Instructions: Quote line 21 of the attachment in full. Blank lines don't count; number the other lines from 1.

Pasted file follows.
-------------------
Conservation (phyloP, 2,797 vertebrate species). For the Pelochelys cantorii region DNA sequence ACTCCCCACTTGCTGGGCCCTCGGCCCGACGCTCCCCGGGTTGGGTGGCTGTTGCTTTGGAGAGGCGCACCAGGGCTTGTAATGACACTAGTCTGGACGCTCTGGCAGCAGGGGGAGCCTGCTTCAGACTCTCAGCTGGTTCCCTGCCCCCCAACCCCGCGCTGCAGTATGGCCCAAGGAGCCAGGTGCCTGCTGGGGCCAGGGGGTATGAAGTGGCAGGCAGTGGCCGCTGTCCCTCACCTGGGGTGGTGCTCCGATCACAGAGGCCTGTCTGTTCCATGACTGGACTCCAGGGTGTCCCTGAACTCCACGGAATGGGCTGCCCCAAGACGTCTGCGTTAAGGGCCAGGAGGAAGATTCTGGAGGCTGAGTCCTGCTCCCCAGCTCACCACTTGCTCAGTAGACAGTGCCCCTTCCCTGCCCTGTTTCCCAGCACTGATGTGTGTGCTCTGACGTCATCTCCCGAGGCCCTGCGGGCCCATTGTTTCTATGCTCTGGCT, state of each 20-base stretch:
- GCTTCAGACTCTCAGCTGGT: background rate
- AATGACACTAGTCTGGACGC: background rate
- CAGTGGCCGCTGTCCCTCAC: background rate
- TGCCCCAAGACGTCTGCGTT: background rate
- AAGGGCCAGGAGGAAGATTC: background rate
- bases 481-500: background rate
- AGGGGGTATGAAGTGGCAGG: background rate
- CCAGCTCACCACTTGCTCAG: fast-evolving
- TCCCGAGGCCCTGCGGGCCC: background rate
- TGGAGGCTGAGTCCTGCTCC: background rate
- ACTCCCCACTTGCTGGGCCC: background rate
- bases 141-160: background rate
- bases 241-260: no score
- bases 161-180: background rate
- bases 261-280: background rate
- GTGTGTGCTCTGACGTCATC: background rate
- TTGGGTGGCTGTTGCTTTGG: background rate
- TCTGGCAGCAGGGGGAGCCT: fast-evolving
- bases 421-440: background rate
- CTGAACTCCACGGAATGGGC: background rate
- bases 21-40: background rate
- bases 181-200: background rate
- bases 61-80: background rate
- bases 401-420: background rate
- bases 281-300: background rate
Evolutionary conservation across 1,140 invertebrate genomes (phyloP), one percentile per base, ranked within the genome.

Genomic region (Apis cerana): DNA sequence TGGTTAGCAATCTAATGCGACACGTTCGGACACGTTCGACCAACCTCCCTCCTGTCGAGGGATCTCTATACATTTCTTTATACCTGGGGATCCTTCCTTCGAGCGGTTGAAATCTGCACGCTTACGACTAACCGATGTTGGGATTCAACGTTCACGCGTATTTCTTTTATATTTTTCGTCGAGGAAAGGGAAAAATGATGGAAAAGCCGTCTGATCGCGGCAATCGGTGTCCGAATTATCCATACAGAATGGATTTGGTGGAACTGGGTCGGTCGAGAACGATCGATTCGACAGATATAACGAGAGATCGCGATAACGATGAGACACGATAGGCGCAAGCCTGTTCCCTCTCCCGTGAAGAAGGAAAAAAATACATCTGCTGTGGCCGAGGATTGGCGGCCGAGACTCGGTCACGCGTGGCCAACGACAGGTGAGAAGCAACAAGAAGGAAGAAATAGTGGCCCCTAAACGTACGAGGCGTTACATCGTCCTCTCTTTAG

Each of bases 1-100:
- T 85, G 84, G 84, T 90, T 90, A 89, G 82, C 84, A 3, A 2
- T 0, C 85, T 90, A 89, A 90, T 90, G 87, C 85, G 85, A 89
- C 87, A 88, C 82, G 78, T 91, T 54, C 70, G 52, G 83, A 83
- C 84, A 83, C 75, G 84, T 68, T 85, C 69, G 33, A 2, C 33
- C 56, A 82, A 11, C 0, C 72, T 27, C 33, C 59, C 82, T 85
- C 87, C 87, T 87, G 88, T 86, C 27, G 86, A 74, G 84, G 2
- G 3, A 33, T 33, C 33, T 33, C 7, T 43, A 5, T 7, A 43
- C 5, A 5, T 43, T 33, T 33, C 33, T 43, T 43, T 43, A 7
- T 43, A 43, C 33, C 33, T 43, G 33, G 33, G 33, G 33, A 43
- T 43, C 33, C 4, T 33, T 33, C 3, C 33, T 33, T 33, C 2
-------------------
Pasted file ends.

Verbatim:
- CTGAACTCCACGGAATGGGC: background rate